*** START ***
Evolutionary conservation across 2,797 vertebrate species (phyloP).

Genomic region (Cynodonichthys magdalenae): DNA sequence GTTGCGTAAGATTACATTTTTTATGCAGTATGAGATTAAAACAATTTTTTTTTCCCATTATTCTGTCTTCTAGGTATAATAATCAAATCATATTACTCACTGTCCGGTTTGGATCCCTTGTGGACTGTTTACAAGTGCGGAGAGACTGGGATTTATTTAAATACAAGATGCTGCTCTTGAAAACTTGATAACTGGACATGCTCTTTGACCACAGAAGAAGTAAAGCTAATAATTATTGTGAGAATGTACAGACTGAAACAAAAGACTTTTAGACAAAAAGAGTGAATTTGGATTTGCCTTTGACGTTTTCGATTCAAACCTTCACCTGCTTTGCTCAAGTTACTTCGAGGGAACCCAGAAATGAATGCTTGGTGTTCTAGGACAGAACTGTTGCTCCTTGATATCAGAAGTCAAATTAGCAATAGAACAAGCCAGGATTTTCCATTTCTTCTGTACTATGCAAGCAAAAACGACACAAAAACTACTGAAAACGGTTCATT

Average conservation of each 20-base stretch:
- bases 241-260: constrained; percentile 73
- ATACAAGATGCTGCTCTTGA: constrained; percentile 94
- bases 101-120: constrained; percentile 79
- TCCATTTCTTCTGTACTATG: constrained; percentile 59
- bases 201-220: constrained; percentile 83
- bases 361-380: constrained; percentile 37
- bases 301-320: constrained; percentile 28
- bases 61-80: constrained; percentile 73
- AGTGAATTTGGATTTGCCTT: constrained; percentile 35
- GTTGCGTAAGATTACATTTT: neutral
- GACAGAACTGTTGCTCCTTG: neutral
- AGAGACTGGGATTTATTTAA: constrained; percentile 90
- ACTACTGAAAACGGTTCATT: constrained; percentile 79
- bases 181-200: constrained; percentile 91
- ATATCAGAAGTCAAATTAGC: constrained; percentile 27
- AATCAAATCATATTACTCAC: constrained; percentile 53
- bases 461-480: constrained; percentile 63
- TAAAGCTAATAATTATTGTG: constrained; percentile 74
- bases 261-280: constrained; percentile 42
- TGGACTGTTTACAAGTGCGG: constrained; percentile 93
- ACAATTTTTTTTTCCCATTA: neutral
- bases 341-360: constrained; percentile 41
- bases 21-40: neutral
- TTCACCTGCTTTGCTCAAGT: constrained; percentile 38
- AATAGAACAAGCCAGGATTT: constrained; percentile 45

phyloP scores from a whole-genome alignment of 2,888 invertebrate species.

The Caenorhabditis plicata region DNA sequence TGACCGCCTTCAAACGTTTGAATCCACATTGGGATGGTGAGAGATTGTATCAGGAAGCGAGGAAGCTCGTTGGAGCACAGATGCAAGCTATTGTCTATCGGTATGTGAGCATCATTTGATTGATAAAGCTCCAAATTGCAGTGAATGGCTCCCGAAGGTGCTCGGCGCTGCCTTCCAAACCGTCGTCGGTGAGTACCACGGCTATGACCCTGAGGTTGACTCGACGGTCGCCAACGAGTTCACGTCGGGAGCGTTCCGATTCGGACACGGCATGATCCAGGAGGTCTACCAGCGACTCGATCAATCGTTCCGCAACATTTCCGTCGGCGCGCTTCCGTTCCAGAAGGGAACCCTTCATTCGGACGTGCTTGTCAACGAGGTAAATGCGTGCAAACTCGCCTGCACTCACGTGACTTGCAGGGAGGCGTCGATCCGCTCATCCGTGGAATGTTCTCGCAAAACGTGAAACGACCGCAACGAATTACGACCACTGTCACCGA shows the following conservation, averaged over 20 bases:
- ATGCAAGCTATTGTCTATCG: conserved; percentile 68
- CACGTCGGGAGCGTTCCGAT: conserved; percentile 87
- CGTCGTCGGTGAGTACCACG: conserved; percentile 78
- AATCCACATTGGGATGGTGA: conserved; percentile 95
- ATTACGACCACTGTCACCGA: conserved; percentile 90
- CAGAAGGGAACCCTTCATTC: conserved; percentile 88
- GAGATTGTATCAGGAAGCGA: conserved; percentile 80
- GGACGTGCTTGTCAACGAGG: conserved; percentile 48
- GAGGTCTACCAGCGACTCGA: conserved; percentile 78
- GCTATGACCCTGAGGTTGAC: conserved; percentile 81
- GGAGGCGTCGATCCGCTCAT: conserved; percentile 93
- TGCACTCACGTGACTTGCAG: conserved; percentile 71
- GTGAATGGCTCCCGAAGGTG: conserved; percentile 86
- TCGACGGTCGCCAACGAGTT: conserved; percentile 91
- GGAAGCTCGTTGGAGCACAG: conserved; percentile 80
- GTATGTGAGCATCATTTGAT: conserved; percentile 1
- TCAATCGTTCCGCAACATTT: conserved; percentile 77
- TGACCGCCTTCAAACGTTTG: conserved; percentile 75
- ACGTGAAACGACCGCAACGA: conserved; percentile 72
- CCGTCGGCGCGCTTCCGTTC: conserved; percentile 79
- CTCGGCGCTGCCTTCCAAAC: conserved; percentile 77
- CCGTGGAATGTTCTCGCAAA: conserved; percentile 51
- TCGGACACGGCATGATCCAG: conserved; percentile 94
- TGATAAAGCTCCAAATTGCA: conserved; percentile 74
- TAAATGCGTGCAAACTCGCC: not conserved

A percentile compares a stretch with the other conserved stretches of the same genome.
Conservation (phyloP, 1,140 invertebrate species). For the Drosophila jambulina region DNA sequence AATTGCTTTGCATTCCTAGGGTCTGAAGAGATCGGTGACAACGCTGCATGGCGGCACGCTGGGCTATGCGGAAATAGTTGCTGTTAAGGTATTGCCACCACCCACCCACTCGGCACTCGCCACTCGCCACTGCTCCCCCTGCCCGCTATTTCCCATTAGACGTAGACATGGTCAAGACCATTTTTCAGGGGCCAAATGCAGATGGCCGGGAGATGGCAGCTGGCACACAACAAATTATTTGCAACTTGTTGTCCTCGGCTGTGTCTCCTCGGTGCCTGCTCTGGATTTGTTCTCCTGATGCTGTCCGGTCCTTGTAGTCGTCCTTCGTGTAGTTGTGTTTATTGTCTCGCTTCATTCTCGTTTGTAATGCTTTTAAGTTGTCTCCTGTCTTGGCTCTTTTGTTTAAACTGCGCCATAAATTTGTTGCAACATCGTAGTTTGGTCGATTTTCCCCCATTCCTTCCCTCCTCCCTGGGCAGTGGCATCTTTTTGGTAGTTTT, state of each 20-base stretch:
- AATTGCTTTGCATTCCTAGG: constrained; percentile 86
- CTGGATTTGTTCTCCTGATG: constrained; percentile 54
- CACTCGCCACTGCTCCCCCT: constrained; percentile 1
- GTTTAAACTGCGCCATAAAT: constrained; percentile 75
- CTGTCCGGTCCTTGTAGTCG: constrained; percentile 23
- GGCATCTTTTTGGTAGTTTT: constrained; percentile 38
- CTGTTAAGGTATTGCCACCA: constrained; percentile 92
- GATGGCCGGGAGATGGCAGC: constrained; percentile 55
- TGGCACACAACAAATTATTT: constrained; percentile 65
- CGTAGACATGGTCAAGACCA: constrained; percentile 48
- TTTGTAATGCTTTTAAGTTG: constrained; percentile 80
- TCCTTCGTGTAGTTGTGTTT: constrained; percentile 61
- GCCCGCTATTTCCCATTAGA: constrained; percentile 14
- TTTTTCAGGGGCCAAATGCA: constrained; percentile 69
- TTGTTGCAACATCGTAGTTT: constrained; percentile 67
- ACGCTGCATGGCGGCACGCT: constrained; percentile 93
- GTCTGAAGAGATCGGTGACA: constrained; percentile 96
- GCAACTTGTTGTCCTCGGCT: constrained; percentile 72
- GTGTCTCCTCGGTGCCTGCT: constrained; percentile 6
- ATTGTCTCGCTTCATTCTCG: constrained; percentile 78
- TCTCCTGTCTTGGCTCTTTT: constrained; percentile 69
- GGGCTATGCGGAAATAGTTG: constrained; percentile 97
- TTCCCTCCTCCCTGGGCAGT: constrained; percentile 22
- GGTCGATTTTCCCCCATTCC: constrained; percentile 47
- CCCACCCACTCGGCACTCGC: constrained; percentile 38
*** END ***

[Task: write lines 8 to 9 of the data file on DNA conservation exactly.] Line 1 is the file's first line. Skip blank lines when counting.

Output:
- bases 201-220: constrained; percentile 83
- bases 361-380: constrained; percentile 37